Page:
As for explaining the science behind Turing’s code-breaking machine, the movie doesn’t bother. Other than a couple broad allusions to what we now know as a computer—an “electronic brain,” in one quick scene—we are given no idea how this thing works.
In a couple scenes the tech talk is just ending as we come in, and we catch the last bit of a sentence before the movie moves us on from “highly technical” things we couldn’t possibly understand. In one scene, mathematical formulas are visible for an instant on a café table between Turing and Clarke before their colleagues’ entrance changes the subject.
Skimming the science isn’t a big deal in most films that have it in the background. In many, the science is silent because it’s bad science, a plot device to justify extraordinary circumstances. But if invention doesn’t deserve top billing in this story, where the technology at its heart is not only historically significant but hugely resonant in our lives today, then I don’t know where it would.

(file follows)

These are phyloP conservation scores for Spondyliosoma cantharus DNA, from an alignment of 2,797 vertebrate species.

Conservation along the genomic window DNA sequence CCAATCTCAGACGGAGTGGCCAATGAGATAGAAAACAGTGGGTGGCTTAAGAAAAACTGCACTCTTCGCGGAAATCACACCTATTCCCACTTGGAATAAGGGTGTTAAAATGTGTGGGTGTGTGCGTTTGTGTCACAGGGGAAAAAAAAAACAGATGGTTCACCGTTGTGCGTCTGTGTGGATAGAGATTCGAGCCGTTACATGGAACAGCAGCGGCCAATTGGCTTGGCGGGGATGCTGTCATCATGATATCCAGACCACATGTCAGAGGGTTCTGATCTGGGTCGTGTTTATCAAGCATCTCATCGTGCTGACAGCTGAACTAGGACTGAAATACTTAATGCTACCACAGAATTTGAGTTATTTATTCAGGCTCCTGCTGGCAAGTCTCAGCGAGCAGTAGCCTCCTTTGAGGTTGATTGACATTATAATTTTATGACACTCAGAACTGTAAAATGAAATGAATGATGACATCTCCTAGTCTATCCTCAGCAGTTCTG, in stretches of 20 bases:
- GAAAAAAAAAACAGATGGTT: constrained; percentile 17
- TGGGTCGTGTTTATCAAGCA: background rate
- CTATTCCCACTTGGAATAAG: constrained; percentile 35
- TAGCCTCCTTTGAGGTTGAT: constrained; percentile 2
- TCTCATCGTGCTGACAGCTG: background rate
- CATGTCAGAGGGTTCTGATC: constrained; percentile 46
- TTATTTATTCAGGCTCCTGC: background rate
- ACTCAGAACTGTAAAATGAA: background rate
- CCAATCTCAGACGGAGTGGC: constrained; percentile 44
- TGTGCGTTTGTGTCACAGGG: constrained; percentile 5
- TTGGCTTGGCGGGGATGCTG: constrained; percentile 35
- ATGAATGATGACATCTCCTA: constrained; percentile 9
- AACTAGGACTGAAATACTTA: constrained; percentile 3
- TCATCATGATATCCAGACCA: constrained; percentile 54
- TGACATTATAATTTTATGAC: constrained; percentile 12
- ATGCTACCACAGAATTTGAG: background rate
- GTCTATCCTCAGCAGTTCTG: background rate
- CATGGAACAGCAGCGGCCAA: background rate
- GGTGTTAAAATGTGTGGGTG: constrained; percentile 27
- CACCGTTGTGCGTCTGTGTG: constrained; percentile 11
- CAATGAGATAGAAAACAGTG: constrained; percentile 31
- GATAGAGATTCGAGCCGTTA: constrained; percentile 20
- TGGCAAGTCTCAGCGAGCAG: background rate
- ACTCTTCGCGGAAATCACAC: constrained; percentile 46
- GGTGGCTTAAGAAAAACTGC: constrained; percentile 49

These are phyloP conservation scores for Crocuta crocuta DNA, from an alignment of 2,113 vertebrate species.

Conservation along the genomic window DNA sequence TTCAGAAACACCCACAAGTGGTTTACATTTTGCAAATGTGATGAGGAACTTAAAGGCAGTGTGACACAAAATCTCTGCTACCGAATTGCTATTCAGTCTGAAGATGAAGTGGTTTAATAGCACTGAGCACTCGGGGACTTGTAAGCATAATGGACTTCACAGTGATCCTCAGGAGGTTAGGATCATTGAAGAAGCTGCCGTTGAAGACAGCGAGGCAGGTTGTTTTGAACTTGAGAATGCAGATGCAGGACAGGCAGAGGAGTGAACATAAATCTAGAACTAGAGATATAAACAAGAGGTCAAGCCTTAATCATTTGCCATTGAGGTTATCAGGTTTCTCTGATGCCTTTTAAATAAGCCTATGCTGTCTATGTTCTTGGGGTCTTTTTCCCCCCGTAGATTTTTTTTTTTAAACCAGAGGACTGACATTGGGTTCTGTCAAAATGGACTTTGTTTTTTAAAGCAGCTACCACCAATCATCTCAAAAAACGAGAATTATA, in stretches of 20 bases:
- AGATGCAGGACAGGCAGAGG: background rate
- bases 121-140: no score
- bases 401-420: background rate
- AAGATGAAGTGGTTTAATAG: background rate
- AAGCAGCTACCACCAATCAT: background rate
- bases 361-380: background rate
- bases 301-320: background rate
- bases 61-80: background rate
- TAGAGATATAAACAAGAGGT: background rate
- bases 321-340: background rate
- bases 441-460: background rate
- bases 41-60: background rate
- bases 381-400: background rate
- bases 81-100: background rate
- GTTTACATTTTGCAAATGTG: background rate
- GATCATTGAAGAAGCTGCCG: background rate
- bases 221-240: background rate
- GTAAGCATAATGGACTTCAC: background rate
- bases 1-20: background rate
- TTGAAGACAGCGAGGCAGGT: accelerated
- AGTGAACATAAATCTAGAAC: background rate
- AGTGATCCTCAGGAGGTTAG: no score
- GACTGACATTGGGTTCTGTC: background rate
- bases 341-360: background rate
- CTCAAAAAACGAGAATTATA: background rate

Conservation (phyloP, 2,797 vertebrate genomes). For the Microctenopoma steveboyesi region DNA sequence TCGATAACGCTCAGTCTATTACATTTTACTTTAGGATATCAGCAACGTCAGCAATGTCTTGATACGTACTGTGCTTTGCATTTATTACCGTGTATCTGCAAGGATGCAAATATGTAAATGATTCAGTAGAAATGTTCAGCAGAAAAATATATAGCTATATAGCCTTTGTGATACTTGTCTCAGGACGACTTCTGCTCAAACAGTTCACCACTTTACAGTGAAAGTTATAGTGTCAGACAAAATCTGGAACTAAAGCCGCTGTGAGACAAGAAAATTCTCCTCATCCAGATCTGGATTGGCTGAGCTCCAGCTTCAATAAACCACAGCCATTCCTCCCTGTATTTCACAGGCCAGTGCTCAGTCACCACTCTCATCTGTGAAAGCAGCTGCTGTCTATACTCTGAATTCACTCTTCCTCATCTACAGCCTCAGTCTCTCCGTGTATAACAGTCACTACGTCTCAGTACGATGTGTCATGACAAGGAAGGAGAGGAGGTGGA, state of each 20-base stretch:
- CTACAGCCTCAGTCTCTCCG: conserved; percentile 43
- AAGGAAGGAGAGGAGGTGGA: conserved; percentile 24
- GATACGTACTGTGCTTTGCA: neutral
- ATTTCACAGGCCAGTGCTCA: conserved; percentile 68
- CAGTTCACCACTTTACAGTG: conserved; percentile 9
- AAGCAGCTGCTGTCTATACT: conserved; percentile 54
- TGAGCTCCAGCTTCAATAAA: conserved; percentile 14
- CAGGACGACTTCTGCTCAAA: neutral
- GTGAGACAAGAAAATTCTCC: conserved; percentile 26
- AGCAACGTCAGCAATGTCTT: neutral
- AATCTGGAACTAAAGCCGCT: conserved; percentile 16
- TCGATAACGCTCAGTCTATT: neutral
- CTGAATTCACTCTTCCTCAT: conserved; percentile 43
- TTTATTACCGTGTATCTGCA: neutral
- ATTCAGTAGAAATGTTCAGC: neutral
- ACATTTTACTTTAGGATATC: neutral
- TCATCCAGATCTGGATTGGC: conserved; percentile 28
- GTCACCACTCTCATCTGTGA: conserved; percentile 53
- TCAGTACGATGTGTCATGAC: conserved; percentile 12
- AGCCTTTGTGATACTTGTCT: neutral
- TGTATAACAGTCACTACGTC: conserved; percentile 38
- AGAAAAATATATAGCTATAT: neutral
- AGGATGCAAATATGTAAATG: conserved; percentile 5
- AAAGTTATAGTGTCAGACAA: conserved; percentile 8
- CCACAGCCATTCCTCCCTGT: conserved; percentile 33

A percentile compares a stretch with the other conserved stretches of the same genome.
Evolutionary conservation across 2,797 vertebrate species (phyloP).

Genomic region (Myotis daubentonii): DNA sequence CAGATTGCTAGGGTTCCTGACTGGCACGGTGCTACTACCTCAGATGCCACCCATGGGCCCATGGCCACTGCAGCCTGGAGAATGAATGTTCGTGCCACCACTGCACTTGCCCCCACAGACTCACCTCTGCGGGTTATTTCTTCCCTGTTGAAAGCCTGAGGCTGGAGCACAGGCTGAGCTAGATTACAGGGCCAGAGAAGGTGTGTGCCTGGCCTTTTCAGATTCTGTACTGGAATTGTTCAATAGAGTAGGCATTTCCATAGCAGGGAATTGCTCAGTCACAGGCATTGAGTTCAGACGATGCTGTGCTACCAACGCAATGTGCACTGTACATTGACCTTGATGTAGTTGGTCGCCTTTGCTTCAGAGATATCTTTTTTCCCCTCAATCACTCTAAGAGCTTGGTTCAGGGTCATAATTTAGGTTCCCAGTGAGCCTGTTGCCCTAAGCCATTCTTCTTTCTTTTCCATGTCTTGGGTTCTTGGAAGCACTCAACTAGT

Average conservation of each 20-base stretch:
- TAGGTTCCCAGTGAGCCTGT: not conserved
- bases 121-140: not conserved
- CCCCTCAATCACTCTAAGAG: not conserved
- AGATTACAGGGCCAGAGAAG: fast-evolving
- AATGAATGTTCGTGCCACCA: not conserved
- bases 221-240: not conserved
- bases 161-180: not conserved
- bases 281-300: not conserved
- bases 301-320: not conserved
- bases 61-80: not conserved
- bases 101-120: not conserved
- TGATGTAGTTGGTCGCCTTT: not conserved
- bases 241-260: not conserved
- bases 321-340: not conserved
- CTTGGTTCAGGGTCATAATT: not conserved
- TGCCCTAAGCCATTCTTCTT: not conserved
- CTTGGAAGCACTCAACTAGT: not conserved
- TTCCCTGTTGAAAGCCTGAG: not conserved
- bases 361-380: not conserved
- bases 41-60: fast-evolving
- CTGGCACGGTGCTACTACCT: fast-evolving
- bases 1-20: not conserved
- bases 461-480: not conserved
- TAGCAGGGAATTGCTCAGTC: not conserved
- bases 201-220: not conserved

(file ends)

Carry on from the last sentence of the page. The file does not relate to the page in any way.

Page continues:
You don’t need to understand what Turing did, the movie seems to say. You only need to appreciate it.
No sequence is more telling on this point than the montage that shows Turing beginning to design his machine. Shots of him working at his desk are cut with shots of him jogging. He draws some dots in circles. Runs. Draws more circle dots. Runs again. Stares at a wall full of pinned-up dots in circles. Runs faster than ever.
There’s a race against the clock element to the code-breakers’ work. Allied soldiers and sailors are dying every day they don’t crack it. But the jogging shots are all that give those work shots meaning, because without them, it would be too obvious that they have none. The movie doesn’t tell us what the circles of dots means because it doesn’t bother to seek drama in the actual work of invention. We have no idea what Alan Turing is doing and barely realize it.
All the movie needs us to know is that it’s very important, and very, very hard.
In real life, Turing’s code-breaking machine was called the Bombe. In the film, it’s called “Christopher.”
Christopher Morcom is the name of a close friend and supposed early love interest who died while they were in school. The movie chose to carry this biographical tidbit all the way to the machine in Bletchley Park. Why?
To paint a portrait of Turing’s machine as his singular obsession.